2019 NFL Draft: Grades, analysis for every sixth-round pick, from KeeSean Johnson to Darwin Thompson

The Cardinals kicked off the sixth round of the 2019 NFL Draft by selecting another receiver (that's three!), while the Chiefs ended the round by landing a nice sleeper at running back. In between, several prospects came off the board who could have big roles with their teams down the road. Read on to see my grades for every pick in the sixth round.

But that's not the end of the analysis -- you can watch CBS Sports HQ and check out all our grades in our draft tracker to dive deeper into what went down in Nashville this weekend. If you'd rather read our grades in article form, we have you covered below as well.

Grades: Round 1 • Round 2 • Round 3 • Round 4 • Round 5 • Round 6 • Round 7  

Round 6

1
KeeSean Johnson, WR, Fresno State
Johnson plays much faster and more fluidly than his combine effort would indicate. He glides in an out of his breaks and is decently efficient after the catch. The Cardinals have added a ton of talent at receiver in this draft. Grade: A-
2
Sutton Smith, OLB, Northern Illinois
Smith will be one of the smallest edge rushers in the NFL, but don't be surprised if he plays off the ball in Pittsburgh. He has a wide array of devastating pass-rushing moves and can bend the edge tightly. He just doesn't have NFL-caliber length or strength. Grade: C-
3
Kaden Smith, TE, Stanford
Smith can be a little clunky with his movements and he's not particularly fast. But he's a huge target, and routinely showcased the strong hands needed to make difficult, contested-catches. Tight end not a huge need for 49ers, but Smith is a good talent. Grade: B+
4
Saquan Hampton, S, Rutgers
Hampton is a tall, rangy safety who can play the slot well because of upper-level change-of-direction skills. He quick identifies play designs, which helps him get to the ball in a hurry. Solid ball skills too. The Saints needed to get multiple DBs in this draft. Grade: B+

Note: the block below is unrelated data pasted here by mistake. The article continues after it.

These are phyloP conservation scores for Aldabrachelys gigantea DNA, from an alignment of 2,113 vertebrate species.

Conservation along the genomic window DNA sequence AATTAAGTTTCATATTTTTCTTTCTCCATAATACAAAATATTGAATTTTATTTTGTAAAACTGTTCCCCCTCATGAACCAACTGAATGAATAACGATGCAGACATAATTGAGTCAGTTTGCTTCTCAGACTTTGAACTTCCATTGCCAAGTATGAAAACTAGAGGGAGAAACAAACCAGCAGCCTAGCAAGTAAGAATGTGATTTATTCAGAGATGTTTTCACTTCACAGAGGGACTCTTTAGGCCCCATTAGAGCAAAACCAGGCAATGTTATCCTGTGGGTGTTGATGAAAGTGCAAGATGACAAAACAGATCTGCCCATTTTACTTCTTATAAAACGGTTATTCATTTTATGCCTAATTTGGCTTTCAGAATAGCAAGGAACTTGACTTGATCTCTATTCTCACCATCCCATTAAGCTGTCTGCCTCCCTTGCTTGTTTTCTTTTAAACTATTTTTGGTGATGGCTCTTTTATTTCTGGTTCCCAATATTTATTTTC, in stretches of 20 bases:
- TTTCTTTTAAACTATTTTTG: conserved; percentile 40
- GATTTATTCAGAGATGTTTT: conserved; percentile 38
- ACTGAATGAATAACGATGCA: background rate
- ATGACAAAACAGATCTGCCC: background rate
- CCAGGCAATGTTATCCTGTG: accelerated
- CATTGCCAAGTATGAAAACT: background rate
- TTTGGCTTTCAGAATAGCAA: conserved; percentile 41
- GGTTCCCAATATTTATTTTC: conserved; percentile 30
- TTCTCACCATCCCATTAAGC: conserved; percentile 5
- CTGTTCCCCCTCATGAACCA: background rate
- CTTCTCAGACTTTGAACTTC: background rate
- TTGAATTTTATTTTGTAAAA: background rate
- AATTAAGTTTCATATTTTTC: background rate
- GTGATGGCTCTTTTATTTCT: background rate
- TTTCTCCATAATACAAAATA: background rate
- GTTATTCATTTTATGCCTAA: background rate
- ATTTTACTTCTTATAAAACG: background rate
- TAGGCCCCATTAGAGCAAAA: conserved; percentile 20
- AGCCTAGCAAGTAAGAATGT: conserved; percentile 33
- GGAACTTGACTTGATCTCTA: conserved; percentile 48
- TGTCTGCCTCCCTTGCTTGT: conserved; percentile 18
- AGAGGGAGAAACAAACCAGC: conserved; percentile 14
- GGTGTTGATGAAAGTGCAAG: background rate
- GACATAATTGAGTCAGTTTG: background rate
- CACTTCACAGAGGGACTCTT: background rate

5
Gardner Minshew II, QB, Washington State
Minshew doesn't have an NFL arm but is well-versed getting through his reads and he's very accurate at the short portions of the field. He isn't poised under pressure and can't drive the ball accurately downfield. The retooling of the QB position in Jacksonville is complete. Grade: C+
6
Lamont Gaillard, C, Georgia
Gaillard is a super-experienced, compact power center with loose hips and vice grips for hands. He's an excellent combo blocker and despite not being the heaviest center, he anchors well in most instances. More weight is paramount for him in the NFL. Grade: A
7
Corey Ballentine, CB, Washburn
From the small-school ranks, Ballentine was highly productive in college and has good, not great size. Hyper-twitch allows him to break up a lot of passes. That makes three solid corners for the Giants in this draft. Grade: B-
8
Jaquan Johnson, S, Miami
If Johnson were a few inches taller and had more weight on his frame, he probably would've gone on Day 2. He's a stellar run stopper because of his football IQ, twitch and speed, and he's almost always in ideal position in coverage. Can match up in the slot. Grade: A-
9
Trayveon Williams, RB, Texas A&M
Williams has a small collection of high-end flashes as a slashing back in college. He lacks the foot quickness, burst, and sustained long speed to make a major impact at the next level. The Bengals needed to add at RB after cutting ties with Mark Walton. Grade: C+
10
Justin Skule, OT, Vanderbilt
Skule doesn't look like he'd be an effective blocker because he is stiff in his hips and has slow feet. Somehow, he walled off SEC edge rushers relatively often throughout his career. Grade: C-
11
Travis Fulgham, WR, Old Dominion
Fulgham is an angular downfield threat who can run his routes a little high which hurts his change-of-direction skills. He has good, strong hands in contested-catch situations. The opportunity will be there to stick in Detroit with depth lacking at receiver. Grade: B
12
Ka'dar Hollman, CB, Toledo